Thursday, February 17, 2005

Understanding vs Ability

Or: a few oppressing questions Part II

When we were childs my older brother and I slept in the same room.
Sometimes when we didn't fell asleep right away we played a game that we called "opposites".
One of us said a word, like "white" for example and the other had to say the opposite, "black".
At some moment I asked "horse"and my brother answered "cow".
A few words later my brother asked "cow"and I answered "bull".
Which maked a horse the same as a bull because they were both the opposite of a cow.
Then we started a loud debating about opposites, which was ended by the severe voice of my father who urged us to sleep.

Working with opposites is a very lazy way of thinking, which is extremely common and which leads to a lot of confusion and hence to useless discussions.
See for an example "tactical" vs "positional" at my post of last sunday.

Most of the time we try to compare things that are on a different level.
So is the comparison of "understanding" vs "ability".
As you might have seen on the right of this blog there is an aphorism (is this English?) "understanding is a low form of knowledge".
When I discovered this it was quite shocking because I always thought that understanding was the highest thing men could achieve.
But understanding alone is sterile.
Knowledge becomes alive when it is put into practice to achieve some goal. Otherwise it is dead and only an intellectual way of selftickling.

If you understand the knowledge, the knowledge is not part of your system. You have to remember it to put the knowledge to use. This proces of remembering is very vulnerable and prone to errors and forgetfulnes.
Beside that it is extreme slow.
When you understand how to play tennis that understanding is of little use in a game. You will miss every single ball.
The understanding part of the brain is far too slow to steer the body.
So it is with chess. People who are addicted to understanding (I was) tend to have falling flags.
How is it possible that correspondence-games are not on a higher level than the best OTB-games in spite of the endless extra hours that are put in?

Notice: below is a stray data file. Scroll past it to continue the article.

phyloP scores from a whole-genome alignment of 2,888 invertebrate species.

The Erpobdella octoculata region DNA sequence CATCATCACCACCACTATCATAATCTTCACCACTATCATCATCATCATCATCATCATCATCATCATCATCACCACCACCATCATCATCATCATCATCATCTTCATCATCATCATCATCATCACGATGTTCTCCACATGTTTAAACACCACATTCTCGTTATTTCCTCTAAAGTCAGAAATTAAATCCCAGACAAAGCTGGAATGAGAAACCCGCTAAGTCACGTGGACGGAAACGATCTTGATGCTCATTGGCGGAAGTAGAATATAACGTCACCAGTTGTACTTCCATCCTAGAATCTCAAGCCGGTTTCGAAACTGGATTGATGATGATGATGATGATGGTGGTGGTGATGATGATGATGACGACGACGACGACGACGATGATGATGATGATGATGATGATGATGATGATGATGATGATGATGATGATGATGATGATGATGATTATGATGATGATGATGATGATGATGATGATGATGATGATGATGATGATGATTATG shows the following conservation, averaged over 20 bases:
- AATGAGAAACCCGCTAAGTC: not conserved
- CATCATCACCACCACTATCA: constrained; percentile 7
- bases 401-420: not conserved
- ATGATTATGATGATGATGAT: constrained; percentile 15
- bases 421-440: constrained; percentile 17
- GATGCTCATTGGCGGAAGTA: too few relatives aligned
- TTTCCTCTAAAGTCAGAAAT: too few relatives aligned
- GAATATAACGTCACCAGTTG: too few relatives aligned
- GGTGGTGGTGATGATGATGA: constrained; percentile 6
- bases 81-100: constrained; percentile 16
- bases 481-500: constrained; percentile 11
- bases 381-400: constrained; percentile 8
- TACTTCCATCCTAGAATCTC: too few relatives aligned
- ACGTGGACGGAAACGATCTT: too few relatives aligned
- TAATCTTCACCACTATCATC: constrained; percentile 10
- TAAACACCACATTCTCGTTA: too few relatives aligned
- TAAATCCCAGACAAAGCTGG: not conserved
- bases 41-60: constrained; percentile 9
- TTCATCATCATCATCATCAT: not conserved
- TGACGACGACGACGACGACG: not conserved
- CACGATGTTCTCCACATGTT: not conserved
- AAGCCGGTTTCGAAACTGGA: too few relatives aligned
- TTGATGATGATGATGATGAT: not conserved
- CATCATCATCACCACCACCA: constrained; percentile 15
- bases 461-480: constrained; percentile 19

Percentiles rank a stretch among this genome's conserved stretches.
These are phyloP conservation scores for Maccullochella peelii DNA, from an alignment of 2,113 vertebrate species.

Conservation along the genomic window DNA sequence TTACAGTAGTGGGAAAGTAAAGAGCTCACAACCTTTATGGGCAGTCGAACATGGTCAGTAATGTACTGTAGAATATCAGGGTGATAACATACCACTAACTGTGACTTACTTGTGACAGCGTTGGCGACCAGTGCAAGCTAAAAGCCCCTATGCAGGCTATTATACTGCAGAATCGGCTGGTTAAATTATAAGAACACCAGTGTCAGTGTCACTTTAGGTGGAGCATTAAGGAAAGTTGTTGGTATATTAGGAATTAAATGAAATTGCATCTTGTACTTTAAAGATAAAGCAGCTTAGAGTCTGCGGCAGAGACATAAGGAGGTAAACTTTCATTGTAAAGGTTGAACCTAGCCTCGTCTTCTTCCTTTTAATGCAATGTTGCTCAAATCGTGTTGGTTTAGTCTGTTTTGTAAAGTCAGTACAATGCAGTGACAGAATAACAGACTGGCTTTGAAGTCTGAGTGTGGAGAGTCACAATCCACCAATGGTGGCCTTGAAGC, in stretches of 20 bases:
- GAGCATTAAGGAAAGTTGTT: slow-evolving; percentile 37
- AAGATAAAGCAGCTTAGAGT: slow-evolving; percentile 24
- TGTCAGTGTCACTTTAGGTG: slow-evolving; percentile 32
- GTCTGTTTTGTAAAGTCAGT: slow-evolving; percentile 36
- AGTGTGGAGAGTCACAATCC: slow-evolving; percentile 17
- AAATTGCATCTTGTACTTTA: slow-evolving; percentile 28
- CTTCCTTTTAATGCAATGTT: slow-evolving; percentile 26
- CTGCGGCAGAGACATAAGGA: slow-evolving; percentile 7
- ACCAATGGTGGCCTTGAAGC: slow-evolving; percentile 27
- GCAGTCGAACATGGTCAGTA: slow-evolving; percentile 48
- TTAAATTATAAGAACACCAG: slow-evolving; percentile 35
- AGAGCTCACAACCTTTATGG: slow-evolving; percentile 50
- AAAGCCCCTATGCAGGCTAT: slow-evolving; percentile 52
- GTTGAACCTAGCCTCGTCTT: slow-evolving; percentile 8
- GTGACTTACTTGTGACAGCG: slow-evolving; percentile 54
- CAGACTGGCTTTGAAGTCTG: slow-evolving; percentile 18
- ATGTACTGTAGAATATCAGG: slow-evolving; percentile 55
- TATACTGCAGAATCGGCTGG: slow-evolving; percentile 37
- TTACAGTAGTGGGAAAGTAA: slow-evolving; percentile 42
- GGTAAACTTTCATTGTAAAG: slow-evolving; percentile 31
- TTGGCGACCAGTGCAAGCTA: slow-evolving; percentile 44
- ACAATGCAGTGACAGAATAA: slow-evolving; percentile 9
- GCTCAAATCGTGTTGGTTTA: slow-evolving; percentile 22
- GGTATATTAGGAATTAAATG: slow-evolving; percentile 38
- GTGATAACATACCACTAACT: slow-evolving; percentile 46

Here is where ability comes in. First you have to understand, which convert random facts to knowledge. Then you have to assimilate this knowledge into your system.
The main tool of a master is not his understanding but his ability (of course I don't say it doesn't play any role).
That is easy to see. Otherwise it would not be possible to play simoultaneous against 30 people.
If he would be only 30 times faster he wouldn't win the most games. So he has to be even faster. The understanding part of the brains is far to slow for this.
Even after half a bottle of whisky most masters will kick you of the board, as you can find out in any chesscafe.
The understanding plays only a role in the early stages of learning.

So the assimilation of knowledge into your system has more stages, first understanding (=assimilation in the thinking part of the brain), later it becomes ability (=integral assimilation in your whole system). With ability it is not longer possible to point where it is located. You BECOME the knowledge.

If you halt the proces of knowledge-assimilation at the early stage of understanding you are STUCK. First you have to understand grandmastergames. Of course. But after that you have to make them part of yourself. For example by putting the very best parts of the mastergames in problems and to solve these problems over and over again. Until your synapses are reprogrammed.
There is really no contradiction here, only several stages of the same proces.


  1. First, you learn something. Then, you have to over-learn it. You have to know it backwards and frontwards and sidewards and diagonally. When you learn it enough, your brain will begin to "chunk" the information. Then, the patterns you see when you play and the way you calculate over the board will change. I often wondered why there weren't chess books written by grandmasters that taught someone how to get from novice to grandmaster step-by-step. Now, I think I know the reason.

    They can't write such a book. I'm convinced that grandmaster learning came in stages to them, just like ours does. However, they cannot express in words what their brains are doing, because they don't know. It just happens with enough study, thought, and exposure. Soon, it becomes automatic to see a weak square or an open file on the board and find a tactically-sound way to occupy it. Grandmasters don't miss tactical opportunities, because they are always thinking in terms of tactics regardless of whether they are implementing a plan or forking a queen and king. Why? Because they realize that that is how chess is played. You don't just move your knight from g1 to c5 in a series of moves. You gradually do it, and you do it in a way that forces your opponent to let you do it.

  2. Hi CD,

    Yes, quite, they even don't realize that they are looking for tactics, the same way one doesn't think about how to cycle when cycling.

  3. Interesting observations.

    I am still striving to get enough understanding to know just what the heck I'm supposed to be doing =D.

    Celtic's comment is interesting also. It makes me think of the vast difference of opinion about Nimzovich's "My System". People either love or hate it depending on whether it fit their stage of learning.

  4. Thanks for all these Wonderful Points. Very much helpful for beginner like me!! God bless